The Importance Of Being Earnest By Oscar Wilde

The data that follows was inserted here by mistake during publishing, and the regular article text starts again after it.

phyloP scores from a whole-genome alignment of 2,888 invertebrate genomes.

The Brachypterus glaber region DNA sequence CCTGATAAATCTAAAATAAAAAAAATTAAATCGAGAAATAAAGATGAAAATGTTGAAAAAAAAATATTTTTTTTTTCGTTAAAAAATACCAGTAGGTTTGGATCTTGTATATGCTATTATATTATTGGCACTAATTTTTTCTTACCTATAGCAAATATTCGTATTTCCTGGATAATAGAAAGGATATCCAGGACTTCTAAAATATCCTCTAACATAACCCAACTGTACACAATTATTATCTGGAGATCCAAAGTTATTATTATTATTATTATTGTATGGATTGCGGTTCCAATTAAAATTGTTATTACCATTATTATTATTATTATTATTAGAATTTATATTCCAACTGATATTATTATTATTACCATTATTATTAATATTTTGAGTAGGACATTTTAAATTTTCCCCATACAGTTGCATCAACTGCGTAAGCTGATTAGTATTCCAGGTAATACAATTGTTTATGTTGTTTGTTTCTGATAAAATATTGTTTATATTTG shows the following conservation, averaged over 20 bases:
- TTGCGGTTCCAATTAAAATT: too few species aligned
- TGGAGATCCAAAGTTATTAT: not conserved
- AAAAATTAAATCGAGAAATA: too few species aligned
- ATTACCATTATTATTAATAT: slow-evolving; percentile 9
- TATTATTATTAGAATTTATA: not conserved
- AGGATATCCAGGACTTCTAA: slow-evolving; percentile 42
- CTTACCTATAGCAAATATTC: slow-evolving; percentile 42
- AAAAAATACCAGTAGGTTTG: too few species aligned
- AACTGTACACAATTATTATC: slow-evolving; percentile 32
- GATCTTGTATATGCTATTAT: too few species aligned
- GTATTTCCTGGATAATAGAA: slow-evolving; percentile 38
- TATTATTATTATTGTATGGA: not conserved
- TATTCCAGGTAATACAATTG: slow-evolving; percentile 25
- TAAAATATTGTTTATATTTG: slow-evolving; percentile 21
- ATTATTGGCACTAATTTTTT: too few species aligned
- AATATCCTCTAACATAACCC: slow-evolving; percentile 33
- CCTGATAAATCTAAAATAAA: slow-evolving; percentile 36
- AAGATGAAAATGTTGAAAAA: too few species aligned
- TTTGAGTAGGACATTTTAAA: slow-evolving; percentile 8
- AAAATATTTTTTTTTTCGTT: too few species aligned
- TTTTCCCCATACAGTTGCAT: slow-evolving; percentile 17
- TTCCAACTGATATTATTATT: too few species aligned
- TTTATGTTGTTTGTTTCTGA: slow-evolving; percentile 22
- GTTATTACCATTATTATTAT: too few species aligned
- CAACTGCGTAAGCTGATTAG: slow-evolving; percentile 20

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arch 2018 The Importance of Being Earnest: Oscar Wilde’s Criticism on the Upper Class Using humor, cleverness, and style, Oscar Wilde illustrates the lives of the Victorian upper class in The Importance of Being Earnest. More specifically, the “Trivial Comedy for Serious People” reveals in a satirical manner the insignificant concerns of Great Britain’s aristocracy. In the introduction of The Picture of Dorian Gray and Other Writings, editor Richard Ellmann creates an overview of Wilde’s best known work. Describing how the play differs from the Irishman’s other writings, Ellmann assesses, “What seems clear is that Wilde has turned here from direct onslaughts upon conventional morality to a more olympian amusement” (xviii). Wilde utilizes the play as a criticism for the upper class, which demonstrates their ignorance towards ideas and situations that actually matter to the rest of British society. Further explaining Wilde’s aesthetic writing style, Ellmann focuses on how the characters’ foolish behavior portrays an honest interpretation of the upper class. However, this aspect of the play is often overlooked by the audience due to the embellished dialogue. According to Ellmann, the analysis of the language in the play suggests, “Jack really is Ernest. The liars were telling the truth. Imagination conquers reality” (xix). This comedy discusses the blinding arrogance of the aristocracy and how it is facaded by their wealth and excessive speech. Oscar Wilde’s The Importance of
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